Odisha: Narendra Modi and the martial art of losing allies

Modi is taking a calculated risk by targeting his former ally, the Biju Janata Dal led by CM Naveen Patnaik

BJD supporters at a Lok Sabha election campaign rally in Odisha, May 2024
BJD supporters at a Lok Sabha election campaign rally in Odisha, May 2024

Ashutosh Mishra

As the Bharatiya Janata Party (BJP) ramps up its campaign in Odisha, Prime Minister Narendra Modi’s desperation is mounting. The niceties that once characterised his relationship with Odisha chief minister Naveen Patnaik — who is among the few regional satraps on whom the BJP-led NDA could rely to bail it out in Parliament — have been abandoned. The ferocity of the PM’s attacks on Patnaik has compelled the usually mild-mannered chief minister to respond to the barbs of his one-time friend. This kind of a recriminatory campaign has rarely been seen in the state.

The first salvo in this war of words was fired by Modi when he addressed his maiden election rally in Odisha at Berhampur on 6 May, taunting Patnaik for his poor knowledge of Odia and Odia culture. On 11 May, while addressing rallies in Kandhamal, Bolangir and Bargarh Lok Sabha constituencies, Modi even questioned his knowledge about the state he ruled.

“Naveen babu has been the chief minister of Odisha for so many years. I want to challenge Naveen babu. Why are people upset with you? Because (if) you make him stand anywhere and ask him to spell out the names of districts and their ‘capitals’, he won’t be able to do so. How can a chief minister, who cannot name the districts and their headquarters, be expected to understand your plight?” asked Modi at Kandhamal.

In Bolangir, Modi invited people to ask Patnaik to name 10 villages in the Kantabanji Assembly segment from where Patnaik has filed his nomination papers this time along with his traditional seat (Hinjili in Ganjam). The Kantabanji segment is part of Bolangir Lok Sabha constituency, and Patnaik has chosen to contest it in a strategic move to contain the BJP’s influence in western Odisha, where they had won all five Lok Sabha seats in 2019.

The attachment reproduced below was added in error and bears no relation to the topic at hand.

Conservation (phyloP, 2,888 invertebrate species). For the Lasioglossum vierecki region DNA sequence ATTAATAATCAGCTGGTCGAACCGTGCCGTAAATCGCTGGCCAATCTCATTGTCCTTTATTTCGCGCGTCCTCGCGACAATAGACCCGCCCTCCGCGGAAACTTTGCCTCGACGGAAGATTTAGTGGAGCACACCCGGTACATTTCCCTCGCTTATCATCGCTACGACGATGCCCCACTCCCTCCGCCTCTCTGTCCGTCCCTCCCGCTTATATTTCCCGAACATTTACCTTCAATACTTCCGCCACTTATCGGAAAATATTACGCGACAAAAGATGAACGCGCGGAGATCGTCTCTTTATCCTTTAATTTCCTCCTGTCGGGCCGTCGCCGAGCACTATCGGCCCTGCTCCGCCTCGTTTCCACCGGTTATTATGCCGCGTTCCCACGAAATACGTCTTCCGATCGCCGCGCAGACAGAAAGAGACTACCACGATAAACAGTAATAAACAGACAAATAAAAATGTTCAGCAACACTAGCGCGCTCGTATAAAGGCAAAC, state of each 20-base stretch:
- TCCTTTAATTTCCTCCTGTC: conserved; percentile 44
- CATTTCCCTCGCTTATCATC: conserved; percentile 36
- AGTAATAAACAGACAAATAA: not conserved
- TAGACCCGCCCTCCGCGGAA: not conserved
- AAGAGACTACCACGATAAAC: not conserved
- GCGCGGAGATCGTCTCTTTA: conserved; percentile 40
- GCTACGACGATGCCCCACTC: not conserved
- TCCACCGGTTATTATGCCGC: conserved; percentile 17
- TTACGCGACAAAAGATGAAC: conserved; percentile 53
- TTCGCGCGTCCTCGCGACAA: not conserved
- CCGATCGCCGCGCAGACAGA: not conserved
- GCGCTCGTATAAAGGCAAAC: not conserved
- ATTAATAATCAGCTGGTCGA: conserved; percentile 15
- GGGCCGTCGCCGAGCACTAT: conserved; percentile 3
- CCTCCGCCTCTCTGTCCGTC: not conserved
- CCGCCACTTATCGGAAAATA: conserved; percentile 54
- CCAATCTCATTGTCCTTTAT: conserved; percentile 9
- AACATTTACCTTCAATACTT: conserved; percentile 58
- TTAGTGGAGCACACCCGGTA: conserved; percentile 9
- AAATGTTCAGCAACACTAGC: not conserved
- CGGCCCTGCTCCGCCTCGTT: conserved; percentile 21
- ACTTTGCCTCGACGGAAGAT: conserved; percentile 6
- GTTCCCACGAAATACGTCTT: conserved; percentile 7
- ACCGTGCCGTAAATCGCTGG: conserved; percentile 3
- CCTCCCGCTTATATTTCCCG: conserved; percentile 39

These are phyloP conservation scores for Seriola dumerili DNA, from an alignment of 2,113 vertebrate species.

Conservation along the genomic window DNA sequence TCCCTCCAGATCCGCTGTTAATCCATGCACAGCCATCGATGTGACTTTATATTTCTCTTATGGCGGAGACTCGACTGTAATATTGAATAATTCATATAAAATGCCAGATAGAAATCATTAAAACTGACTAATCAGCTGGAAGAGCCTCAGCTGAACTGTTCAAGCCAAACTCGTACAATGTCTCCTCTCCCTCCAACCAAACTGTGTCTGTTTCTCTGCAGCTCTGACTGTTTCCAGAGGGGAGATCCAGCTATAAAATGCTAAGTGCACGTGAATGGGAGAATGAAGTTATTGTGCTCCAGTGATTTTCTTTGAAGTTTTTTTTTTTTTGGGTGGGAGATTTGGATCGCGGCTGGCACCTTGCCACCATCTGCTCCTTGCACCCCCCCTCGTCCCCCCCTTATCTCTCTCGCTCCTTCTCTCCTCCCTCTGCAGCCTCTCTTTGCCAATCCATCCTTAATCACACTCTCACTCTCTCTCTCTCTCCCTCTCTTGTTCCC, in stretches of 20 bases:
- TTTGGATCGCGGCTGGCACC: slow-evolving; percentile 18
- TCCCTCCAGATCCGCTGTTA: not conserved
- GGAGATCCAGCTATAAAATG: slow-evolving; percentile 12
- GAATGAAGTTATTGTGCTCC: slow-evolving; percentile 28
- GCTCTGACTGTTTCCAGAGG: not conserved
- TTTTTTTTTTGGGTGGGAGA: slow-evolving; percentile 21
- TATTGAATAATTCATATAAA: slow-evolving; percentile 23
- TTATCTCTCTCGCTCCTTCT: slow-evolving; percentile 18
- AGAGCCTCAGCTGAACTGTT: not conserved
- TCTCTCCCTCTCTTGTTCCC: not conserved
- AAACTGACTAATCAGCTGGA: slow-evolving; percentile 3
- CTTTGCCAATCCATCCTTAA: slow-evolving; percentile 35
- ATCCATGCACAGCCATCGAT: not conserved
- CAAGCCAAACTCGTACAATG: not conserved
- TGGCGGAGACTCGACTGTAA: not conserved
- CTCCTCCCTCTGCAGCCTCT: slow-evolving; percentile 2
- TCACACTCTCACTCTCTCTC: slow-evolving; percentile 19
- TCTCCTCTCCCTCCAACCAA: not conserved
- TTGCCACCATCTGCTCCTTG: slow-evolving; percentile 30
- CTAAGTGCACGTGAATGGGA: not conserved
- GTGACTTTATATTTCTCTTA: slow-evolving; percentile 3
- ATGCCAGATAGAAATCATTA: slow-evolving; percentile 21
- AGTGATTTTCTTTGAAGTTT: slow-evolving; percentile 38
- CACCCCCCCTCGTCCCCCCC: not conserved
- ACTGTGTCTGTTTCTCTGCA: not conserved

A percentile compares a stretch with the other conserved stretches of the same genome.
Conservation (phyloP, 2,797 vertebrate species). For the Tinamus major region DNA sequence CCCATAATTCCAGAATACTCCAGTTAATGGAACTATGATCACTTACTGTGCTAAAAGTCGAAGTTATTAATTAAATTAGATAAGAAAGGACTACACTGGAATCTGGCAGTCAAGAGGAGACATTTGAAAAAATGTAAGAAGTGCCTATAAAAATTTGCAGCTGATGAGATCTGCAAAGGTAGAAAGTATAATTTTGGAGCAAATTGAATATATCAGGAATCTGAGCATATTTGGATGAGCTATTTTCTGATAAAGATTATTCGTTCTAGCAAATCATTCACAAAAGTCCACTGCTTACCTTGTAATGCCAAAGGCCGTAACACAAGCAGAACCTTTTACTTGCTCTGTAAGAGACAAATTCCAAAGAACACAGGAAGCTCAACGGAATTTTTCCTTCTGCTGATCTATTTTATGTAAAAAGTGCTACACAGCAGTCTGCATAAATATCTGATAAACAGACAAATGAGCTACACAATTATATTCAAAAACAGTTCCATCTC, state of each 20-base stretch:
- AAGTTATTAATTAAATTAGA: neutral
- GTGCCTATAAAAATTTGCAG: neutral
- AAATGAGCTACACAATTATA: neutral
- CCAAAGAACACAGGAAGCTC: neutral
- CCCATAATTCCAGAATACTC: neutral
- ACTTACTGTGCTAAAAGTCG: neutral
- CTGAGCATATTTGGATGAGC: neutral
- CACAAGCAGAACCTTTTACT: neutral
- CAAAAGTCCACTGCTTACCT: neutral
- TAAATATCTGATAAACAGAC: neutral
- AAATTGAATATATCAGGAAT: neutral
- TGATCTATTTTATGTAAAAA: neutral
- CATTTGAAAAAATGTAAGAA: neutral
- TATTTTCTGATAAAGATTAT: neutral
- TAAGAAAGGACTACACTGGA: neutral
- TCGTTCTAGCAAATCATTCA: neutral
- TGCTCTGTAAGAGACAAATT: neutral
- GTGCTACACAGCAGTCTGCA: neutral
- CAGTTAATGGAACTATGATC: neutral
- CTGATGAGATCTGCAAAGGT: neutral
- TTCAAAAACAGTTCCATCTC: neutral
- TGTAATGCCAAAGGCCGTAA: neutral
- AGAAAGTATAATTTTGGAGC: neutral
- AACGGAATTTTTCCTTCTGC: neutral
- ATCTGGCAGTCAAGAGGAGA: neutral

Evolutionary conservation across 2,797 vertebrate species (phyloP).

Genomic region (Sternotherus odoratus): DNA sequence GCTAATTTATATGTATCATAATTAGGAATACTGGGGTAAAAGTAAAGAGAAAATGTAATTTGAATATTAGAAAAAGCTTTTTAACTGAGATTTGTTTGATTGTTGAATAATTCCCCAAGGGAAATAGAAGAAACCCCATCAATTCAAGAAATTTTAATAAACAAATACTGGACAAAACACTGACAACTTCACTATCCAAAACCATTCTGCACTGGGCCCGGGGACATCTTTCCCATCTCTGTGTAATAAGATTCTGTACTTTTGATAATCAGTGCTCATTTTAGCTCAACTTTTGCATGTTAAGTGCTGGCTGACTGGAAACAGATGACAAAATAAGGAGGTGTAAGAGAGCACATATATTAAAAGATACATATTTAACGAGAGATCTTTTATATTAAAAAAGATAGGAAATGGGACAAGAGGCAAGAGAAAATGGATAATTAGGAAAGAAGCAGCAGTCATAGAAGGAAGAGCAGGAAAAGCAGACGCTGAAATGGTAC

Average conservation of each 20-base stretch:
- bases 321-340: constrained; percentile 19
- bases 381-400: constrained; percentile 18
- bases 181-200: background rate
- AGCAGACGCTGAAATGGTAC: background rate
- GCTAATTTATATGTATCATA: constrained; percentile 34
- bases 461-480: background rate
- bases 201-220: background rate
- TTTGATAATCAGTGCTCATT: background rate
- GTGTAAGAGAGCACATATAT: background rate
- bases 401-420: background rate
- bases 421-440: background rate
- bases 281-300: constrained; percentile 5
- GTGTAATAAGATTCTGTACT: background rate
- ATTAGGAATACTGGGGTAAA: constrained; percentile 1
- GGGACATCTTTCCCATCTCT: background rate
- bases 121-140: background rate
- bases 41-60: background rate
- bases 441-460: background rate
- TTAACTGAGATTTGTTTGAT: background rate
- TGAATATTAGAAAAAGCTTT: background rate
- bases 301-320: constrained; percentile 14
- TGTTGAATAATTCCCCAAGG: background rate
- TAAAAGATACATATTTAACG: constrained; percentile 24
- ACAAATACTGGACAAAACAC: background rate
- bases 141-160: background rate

At Bargarh, the prime minister targeted Patnaik’s Man Friday, the Tamil Nadu-born former IAS officer V.K. Pandian, who is the Biju Janata Dal’s (BJD) chief strategist in these elections. Taking a dig at Pandian, who is believed to be remote-controlling the government even after taking voluntary retirement from service and joining politics, Modi said, "Do you know the entire government in Odisha has been outsourced? There is a super CM (Pandian) who is above the democratically-elected government and the chief minister. Do you want the state to go into the hands of those who have no understanding of Odisha?”

He then called upon people to vote for his party which, he said, was the only way of putting an end to BJD’s misrule in the state. He also brought up the issue of the missing keys to the ratna bhandar (treasury room) of the Jagannath temple in an attempt to make an emotional connect with people while attacking the state government’s alleged inefficiency.

Patnaik, who usually refuses to be provoked, responded in a video statement where he tore into Modi: “Honourable prime minister, how much do you remember about Odisha? Even though Odia is a classical language, you forgot about it. You have allotted Rs 1,000 crore to Sanskrit but zero to Odia.”